Lorde Plays the Femme Fatale in the Music Video for Disclosure’s “Magnets”
Lorde Plays the Femme Fatale in the Music Video for Disclosure’s “Magnets”

Ella Yelich-O’Connor, better known as 18-year-old New Zealand pop star Lorde, has never been anything less than uncomfortably mature for her age, but her new music video, for Disclosure’s “Magnets,” a standout cut from the U.K. garage duo’s Caracal, transforms the gawky teen into a bona-fide femme fatale. The clip, which premiered today, finds Lorde cavorting with a married man while his meek, buttoned-up, and sometimes bruised wife cautiously prepares his morning coffee and stares blankly out the window of their L.A. manse. “Let’s embrace the point of no return,” Lorde urges as she zombie-struts in her usual way down a glass-encased hallway in a patent-leather trench coat and blood-red lipstick. She gives the wife a knowing glance and pushes the man, tied to a chair, into the pool. Of course, it wouldn’t be a music video if she didn’t also set him on fire. Watch below:

Lorde Unveils the Music Video for “Yellow Flicker Beat,” from The Hunger Games: Mockingjay - Part I

Comments Comments (...)

Lorde Unveils the Music Video for “Yellow Flicker Beat,” from <em>The Hunger Games: Mockingjay - Part I</em>
Lorde Unveils the Music Video for “Yellow Flicker Beat,” from <em>The Hunger Games: Mockingjay - Part I</em>

Pop chanteuse Lorde unveiled the music video for “Yellow Flicker Beat,” the lead single from the soundtrack to The Hunger Games: Mockingjay - Part I, which she also curated. In a message posted on her website, the New Zealand singer, who turned 18 today, says “Yellow Flicker Beat” is “about katniss [sic] realizing that things have crossed a line, about being pushed to the edge and right over it.” She describes her character in the video, directed by Emily Kai Bock, as “a shapeshifter, full of intensity and impulse.” Though Lorde can come off as awkward and slightly unhinged during public appearances, there’s an elegance and sophistication to her performance here. As for the song itself, it’s sonically darker, more dramatic, and fleshed out than the minimalist pop songs on her debut, Pure Heroine, befitting an epic blockbuster franchise like The Hunger Games.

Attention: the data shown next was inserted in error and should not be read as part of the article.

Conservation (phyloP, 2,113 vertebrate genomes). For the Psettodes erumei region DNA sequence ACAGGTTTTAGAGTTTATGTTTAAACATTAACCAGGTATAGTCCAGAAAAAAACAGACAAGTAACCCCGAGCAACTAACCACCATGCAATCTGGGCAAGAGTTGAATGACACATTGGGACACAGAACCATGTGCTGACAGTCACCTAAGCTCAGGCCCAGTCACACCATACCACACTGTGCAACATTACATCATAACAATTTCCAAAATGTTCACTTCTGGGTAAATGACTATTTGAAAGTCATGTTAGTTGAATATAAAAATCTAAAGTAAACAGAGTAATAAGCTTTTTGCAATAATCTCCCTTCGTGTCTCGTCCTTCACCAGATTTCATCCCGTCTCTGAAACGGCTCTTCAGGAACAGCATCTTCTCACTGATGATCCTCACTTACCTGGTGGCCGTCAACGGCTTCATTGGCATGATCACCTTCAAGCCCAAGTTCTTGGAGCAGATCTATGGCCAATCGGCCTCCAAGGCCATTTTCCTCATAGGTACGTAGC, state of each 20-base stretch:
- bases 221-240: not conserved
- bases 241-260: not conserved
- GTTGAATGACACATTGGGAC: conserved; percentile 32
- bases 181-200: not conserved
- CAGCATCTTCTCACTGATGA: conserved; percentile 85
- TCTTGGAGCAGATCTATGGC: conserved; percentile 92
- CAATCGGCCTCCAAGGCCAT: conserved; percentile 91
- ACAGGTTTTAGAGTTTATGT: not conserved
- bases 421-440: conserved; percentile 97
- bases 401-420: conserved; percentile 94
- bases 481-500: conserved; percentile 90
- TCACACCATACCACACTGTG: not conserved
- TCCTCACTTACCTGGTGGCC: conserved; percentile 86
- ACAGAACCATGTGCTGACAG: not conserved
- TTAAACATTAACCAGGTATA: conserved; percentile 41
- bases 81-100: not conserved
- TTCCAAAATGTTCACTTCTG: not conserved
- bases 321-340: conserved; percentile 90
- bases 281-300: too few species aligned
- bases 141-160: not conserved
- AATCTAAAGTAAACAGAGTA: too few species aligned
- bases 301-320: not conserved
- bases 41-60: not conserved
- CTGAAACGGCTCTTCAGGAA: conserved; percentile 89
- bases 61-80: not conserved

Grammy 2014 Winner Predictions: Record of the Year

Comments Comments (...)

Grammy 2014 Winner Predictions: Record of the Year

Andrew Whitton/High Rise PR

Grammy 2014 Winner Predictions: Record of the Year

NARAS’s manifesto says the Academy will choose Record of the Year based on artistry alone, “without regard to sales or chart position.” This promise gets easier to keep as the Grammys get older: This year, all five contenders are commercial smashes, and, perhaps equally important, all five singles are equally at home on pop radio and hipster-party playlists. Predicting this category with any certainty would be simply insincere, especially if, say, voters decide to award Daft Punk’s banner year here and not in Album of the Year. Bruno Mars has the Super Bowl halftime show, Robin Thicke still has that suit with the slimming vertical pinstripes, and Pharrell—nominated twice here, for his work with Thicke and Daft Punk—has already enjoyed a hell of a Grammy season while the rest of us were still putting our socks on.